Throughout history, regardless of time or place, people always nurture a fascination with death.
Despite cultural differences, we share a common desire to memorialize the dead.
While the reasons might be different, as not all cultures believe in life after death, humanity is united in the ritualization of death.
During my recent visit to South Korea, I was able to visit Tumuli Park, or the Garden of the Great Tombs, in Gyeongju province.
Gyeongju, the capital of the kingdoms of Silla (57 BC – 935 AD), is dotted with impressive mounds of royal tombs of kings, queens, princes and princesses, and nobility. These tombs stood as symbols of political authority and cultural grandeur.
At first glance, the mounds resemble the Philippines’ “Chocolate Hills” in Bohol.
Constructed of wood, sealed with clay, and covered with mounds of stone and earth, these tombs have a relatively impenetrable structure. The wood-lined chambers running east to west contain lacquered wooden coffins of royal families with burial goods (mostly gold) placed around.
The tombs have preserved hoards of precious ornaments buried within, such as accessories of pure gold, crowns, caps, belts, earrings, necklaces, bracelets, rings, and decorative swords.
In ancient times, Koreans believed that the world of the dead is similar to the world of the living.
The general practice was to carefully bury the deceased within graves that function as “residences” in death, without any alterations to the body.
In the past, Koreans had a strong faith in the principles of geomancy. They believed that burying their family members at auspicious sites would lead the deceased to absorb good spirits from the earth, and then the souls of the dead would, in turn, bring good fortune to the living.
The practice of building large mound-tombs and interring scores of gold ornaments gradually declined following the official adoption of Buddhism as the state religion. Instead, cremation became the standard postmortem practice.
In the Philippines, there is also a wide variety of old indigenous burial methods or customs rarely practiced nowadays.
In Sagada, Mountain Province, the Kankanaey people place the dead body, in a fetal position, inside a carved wooden coffin with the belief that those who die need to leave the world in the position that they entered it. These coffins are then stacked on top of each other in limestone caves or tucked into crevices in the wall of the cave.
In Kabayan, Benguet, the mummified body is displayed in their homes as a form of honoring them in the afterlife. The bodies are preserved through processes of dehydration and smoking.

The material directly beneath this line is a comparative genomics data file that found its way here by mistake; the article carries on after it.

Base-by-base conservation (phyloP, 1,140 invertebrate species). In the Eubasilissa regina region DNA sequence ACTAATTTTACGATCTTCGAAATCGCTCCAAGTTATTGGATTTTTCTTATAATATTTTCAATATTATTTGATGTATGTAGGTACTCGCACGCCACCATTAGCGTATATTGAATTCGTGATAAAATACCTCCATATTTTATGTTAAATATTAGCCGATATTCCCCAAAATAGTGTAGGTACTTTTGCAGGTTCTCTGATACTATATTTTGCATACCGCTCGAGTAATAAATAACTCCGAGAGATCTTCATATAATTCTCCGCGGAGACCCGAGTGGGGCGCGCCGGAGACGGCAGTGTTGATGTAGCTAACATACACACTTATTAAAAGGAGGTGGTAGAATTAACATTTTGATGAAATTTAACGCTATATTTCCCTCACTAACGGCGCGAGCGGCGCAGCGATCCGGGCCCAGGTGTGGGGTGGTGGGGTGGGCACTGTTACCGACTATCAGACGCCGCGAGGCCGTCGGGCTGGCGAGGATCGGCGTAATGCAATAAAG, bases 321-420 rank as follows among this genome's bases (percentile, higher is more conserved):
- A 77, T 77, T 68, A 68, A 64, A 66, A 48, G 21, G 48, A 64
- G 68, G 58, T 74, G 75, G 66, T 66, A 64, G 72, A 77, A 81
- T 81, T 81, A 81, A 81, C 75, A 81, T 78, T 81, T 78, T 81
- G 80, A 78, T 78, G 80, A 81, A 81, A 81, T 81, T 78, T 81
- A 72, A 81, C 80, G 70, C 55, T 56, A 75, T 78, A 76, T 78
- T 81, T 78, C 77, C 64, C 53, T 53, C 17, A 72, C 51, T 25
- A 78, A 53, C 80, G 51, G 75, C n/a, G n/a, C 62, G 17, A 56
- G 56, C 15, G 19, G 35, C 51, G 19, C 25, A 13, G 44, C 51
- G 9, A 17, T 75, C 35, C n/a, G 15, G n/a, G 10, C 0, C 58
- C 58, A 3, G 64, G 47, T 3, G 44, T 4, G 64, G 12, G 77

In Apayao, the Isneg people bury the deceased underneath their houses or in the backyard as a way of showing their love and longing for the deceased.
The B’laans of Southern Mindanao utilizes trees as their burial spots. The body of the dead is covered with tree bark and suspended on tree branches.
In Palawan, the journey of the soul to the afterlife is closely associated by early Filipinos to maritime culture as represented by the “ship-of-the-dead” burial container called Manunggul Jar.
I saw the burial jars twice during my visits to two museums, the Palawan Cultural Center in Puerto Princesa and the National Museum in Manila.
The jar dates from 890 – 710 BC and were excavated from a Neolithic burial site in the Manunggul cave of the Tabon Caves in Lipuun Point, Palawan.
Early Filipinos believe that a man is composed of a body, a life force called “ginhawa,” and a “kaluluwa” (soul), explaining why the design of the cover of the Manunggul Jar features three faces — the soul, the boatman, and the boat itself. These figures embody souls riding a boat for the dead while seafaring toward their sanctuary in the afterlife.
Many Filipino epics narrate how souls go to the next life and pass through the rivers and seas aboard boats. The “kaluluwa,” after death, can return to earth to exist in nature and guide their descendants.
Our Filipino ancestors respected nature, believing that even things from nature have souls and lives.
Due to Spanish, American, and Chinese influence, the most prominent contemporary practice of honoring the dead is by holding a wake that lasts from three to seven days.
Catholics say prayers, such as the rosary for nine days after the burial, also known as a “novena.” They pray the rosary again 40 days after the death, and again a year after during the death anniversary.
Atty. Dennis R. Gorecho heads the seafarers’ division of the Sapalo Velez Bundang Bulilan law offices. For comments, e-mail [email protected], or call 0917-5025808 or 0908-8665786.